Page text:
Insights into the Enhanced Lipid Production Characteristics of a Fresh Water Microalga under High Salinity Conditions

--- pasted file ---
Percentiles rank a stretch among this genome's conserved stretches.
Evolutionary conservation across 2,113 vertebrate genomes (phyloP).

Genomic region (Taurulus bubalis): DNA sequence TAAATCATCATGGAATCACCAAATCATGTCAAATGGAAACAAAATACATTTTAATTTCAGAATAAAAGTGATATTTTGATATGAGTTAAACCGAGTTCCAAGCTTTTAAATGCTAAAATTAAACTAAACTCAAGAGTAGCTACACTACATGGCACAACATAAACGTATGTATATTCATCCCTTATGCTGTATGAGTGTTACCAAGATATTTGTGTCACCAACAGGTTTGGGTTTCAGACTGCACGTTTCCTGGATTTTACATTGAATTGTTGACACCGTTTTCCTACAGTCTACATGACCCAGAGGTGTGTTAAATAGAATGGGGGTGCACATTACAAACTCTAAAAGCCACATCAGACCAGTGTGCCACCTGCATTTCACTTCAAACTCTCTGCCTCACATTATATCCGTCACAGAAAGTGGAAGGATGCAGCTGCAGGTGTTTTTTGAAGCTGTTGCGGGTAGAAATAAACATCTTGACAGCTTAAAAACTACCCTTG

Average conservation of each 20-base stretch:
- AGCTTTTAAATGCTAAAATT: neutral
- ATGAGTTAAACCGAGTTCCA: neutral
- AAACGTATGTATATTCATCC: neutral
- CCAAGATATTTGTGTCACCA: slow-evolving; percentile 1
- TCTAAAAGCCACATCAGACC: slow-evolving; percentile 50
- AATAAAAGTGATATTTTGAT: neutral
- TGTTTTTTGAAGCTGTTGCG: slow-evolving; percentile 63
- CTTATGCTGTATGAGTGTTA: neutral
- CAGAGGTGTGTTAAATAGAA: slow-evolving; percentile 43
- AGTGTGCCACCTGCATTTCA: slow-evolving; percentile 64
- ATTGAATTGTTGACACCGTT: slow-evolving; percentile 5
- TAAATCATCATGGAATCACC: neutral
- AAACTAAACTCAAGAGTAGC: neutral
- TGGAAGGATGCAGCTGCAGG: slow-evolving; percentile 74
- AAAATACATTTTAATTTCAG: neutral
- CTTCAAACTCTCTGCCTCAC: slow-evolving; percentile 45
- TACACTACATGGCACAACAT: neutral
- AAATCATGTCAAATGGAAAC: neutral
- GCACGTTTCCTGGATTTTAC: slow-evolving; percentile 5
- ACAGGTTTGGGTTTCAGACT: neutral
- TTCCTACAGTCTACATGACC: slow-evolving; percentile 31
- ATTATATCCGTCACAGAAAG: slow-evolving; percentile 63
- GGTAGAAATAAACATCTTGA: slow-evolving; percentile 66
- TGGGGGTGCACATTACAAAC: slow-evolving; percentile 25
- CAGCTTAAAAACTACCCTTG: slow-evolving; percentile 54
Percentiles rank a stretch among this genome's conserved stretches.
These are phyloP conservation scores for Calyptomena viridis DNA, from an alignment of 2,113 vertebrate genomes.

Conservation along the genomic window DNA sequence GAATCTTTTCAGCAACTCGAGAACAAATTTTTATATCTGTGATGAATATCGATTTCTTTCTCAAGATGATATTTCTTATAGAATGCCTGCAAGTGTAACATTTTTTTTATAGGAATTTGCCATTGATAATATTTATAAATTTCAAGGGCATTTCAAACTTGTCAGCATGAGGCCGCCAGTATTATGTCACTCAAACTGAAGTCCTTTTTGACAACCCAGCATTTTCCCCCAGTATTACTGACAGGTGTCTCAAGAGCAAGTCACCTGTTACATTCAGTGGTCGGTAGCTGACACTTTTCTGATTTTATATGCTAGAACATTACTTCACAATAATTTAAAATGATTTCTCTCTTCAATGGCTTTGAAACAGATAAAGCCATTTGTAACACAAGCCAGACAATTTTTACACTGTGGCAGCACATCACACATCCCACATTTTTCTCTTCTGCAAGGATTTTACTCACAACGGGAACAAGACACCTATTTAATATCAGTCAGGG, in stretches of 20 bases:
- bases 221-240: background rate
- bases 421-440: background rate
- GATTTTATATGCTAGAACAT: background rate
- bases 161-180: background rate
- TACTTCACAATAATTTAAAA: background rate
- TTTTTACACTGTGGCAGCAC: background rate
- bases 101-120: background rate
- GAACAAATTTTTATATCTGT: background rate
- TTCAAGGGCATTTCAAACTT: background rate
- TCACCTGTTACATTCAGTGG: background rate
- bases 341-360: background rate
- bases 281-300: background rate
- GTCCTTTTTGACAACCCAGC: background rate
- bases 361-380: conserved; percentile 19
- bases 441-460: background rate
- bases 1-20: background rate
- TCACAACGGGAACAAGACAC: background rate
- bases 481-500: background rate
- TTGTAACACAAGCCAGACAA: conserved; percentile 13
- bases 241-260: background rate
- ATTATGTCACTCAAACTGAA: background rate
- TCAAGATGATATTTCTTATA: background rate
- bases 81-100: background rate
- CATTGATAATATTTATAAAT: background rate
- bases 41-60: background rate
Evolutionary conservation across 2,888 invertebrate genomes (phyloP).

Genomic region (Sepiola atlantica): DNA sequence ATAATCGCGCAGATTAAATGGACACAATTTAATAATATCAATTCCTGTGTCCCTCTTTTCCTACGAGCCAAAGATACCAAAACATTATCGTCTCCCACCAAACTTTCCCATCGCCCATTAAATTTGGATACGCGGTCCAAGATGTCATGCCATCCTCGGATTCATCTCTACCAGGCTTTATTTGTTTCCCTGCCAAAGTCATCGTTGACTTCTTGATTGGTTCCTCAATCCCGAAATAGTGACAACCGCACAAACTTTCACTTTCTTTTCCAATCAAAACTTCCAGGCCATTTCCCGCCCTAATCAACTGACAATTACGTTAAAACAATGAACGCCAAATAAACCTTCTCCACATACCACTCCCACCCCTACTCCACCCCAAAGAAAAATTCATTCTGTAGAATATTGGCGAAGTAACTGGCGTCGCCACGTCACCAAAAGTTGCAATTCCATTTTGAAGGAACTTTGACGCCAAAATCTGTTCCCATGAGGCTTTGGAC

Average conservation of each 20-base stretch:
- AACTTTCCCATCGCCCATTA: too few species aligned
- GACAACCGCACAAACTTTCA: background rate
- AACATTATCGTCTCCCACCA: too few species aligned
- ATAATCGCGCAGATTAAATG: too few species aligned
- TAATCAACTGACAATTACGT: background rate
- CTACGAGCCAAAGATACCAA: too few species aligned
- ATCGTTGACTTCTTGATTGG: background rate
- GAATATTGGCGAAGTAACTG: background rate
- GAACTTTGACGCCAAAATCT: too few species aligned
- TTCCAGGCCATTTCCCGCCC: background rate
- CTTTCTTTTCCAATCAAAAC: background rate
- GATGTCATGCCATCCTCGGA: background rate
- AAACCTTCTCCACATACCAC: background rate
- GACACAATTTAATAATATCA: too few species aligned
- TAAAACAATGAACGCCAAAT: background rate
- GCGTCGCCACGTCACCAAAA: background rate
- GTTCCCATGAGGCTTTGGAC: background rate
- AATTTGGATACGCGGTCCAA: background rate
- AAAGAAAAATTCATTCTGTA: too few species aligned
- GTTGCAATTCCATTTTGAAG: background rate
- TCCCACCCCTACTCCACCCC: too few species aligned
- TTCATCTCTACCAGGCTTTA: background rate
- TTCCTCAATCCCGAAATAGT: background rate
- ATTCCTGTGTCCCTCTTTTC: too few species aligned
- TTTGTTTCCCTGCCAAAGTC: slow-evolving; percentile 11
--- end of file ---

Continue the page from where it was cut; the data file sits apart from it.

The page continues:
Bioprospecting of microalgae capable of growing and accumulating high amounts of lipids in high salinity conditions such as seawater can substantially improve the economic vaibaility of algal biodiesel production. In view of this, a fresh water microalga, <i>Scenedesmus</i> sp. IITRIND2, was cultivated under saline conditions to assess its halotolerant behavior and potential as biodiesel feedstock. The microalga efficiently adapted to 100% seawater salinity, enhanced its lipid content by 52%, thus yielded ∼3.2 fold higher lipid productivity as compared to the Bold’s basal media (BBM). The increase in the lipid content was balanced by a sharp decrease in its protein and carbohydrate content. Biochemical analysis evidenced that salinity induced oxidative stress resulted in reduced levels of photosynthetic pigments, elevated levels of reactive oxygen species (H<sub>2</sub>O<sub>2</sub>, thiobarbituric acid reactive substances), osmolytes (proline, glycine betaine), and activity of antioxidant enzymes (catalase, ascorbate peroxidase). These studies suggested that microalga efficiently modulated its metabolic flexibility in order to acclatamize the salanity induced stress. Further, the FAME analysis revealed the dominance of C14:0, C16:0, C18:0, C18:1, and C18:2 fatty acids under halotolerant conditions, and the properties of the resulting biodiesel were in compliance with ASTM (American Society for Testing Materials) D6751 and EN 14214 (European) fuel standards. These results consolidate that the lipid augmented halotolerant algal strains capable of growing in saline/seawater can be formulated as environmental sustainable and economic viable sources for biodiesel production.